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Searching for Women in the National Register

Clara Endicott Sears Early preservationist Clara Endicott Sears, c. 1940
Photographs courtesy of Fruitlands Museum
Documentation on properties listed in the National Register of Historic Places is a rich source of information about the contributions of women in American history, architecture, archeology, engineering, and culture. The National Register includes properties associated with women--some famous and some lesser-known--who made outstanding achievements in fields as diverse as education, literature, science, business, industrial design, civil rights, sculpture, painting, philanthropy, medicine, religion, architecture, and many other endeavors. With nearly 70,000 listings by 1998, the National Register is the only source of information on historic places of national, state and local significance nationwide. It is the singular inventory that recognizes historic and cultural units of the National Park System, National Historic Landmarks (NHLs) designated by the Secretary of the Interior, and places nominated by States, federal agencies and American Indian tribes. A computerized index to listings, the National Register Information System (NRIS), contains about 45 data elements which can be queried individually or in a variety of combinations to find listings associated with women. Instructions for using the NRIS are available from the National Register's web site (www.cr.nps.gov/nr/nrhome), and information from both the NRIS and the National Register files can be obtained on request.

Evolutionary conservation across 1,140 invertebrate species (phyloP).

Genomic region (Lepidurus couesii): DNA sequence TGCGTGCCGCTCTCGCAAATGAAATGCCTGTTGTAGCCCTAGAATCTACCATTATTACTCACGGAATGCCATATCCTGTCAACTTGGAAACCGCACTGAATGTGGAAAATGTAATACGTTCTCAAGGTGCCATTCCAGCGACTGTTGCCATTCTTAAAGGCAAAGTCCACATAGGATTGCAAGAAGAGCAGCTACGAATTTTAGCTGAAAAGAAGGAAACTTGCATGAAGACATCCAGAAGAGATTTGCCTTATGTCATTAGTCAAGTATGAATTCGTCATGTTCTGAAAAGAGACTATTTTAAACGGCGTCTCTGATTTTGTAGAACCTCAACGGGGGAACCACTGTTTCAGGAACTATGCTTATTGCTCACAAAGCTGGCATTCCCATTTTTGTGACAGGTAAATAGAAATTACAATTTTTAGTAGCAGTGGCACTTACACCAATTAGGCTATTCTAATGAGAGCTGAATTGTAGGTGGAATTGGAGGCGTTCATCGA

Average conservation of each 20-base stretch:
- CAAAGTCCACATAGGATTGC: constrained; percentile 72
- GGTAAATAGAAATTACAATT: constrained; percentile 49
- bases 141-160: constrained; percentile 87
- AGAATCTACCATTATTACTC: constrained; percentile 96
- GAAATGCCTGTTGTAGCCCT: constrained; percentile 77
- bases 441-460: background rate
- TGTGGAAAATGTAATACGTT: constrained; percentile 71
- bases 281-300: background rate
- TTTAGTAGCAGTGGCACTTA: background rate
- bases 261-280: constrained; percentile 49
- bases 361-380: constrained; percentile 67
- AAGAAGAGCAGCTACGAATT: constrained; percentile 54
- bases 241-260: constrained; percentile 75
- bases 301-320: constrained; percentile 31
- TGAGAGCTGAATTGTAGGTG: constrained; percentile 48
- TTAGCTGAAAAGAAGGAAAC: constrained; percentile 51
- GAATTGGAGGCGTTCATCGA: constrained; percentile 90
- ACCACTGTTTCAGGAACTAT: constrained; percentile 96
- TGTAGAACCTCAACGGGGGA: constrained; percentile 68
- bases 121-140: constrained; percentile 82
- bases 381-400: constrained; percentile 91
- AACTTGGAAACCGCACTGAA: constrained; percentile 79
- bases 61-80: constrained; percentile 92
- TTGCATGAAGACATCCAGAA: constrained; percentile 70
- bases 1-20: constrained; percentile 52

A search of the significant persons field is among the most useful. When the queries for this analysis were made, the NRIS showed 9,820 listings associated with significant persons, 15% of the total listings. About 360 (under 4%) of these were women. Researchers can query the names of women of interest and then use the NRIS record on each listing and the National Register or NHL file to obtain more detailed information.

The significant person field can be searched by the name of any individual. For example, researchers on Clara Barton will find four listings, each illustrating the life and impact of this impressive woman in a different way: Clara Barton Homestead; St. Mary's Church; Clara Barton National Historic Site (a National Historic Landmark and one of the five units of the National Park System primarily about women); and the Clara Barton Parkway.

Searching the significant persons field, researchers will have no trouble finding registered historic places for famous women whose contributions are well known like Jane Addams, Susan B. Anthony, Mary McLeod Bethune, Helen Keller, Annie Oakley, or Eleanor Roosevelt. The places that were important in their lives and illuminate their contributions in unique and revealing ways are represented in the National Register.

A sampling gives some indication of the breadth of the National Register's recognition of women's achievements.

  • The Hulda Klager Lilac Garden in Washington state was the private laboratory and showplace of the nationally recognized horticulturist, a leading authority on the hybridizing of lilacs, who developed over 250 varieties.

  • Sarah Clark Case of the Daniel Case/Sarah Case Farmstead was the first licensed woman physician in Hunterdon County and one of the first in New Jersey when she was granted her medical license in 1816.

  • Susan Blow helped create the Des Peres School in St. Louis, the first successful public kindergarten in the United States.

  • The most famous resident of Casa de los Ponce de Leon in Puerto Rico was the 19th century poetess and educator, Lola Rodriquez Ponce de Leon.

  • Arden served as the California residence of well known Polish Shakespearean actress, Helena Modjeska.

  • The Montanez Adobe chapel became the village sanctuary and its owner, Polina Montanez, the spiritual leader of the community in San Juan Capistrano, also in California.

    A search of the National Registers records will identify numerous other women worthy of further study whose achievements are not yet well documented in women's history publications.

    Carol D. Shull
    Keeper of the National Register of Historic Places

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Last Modified: Monday, 30-Mar-98 15:42:58EST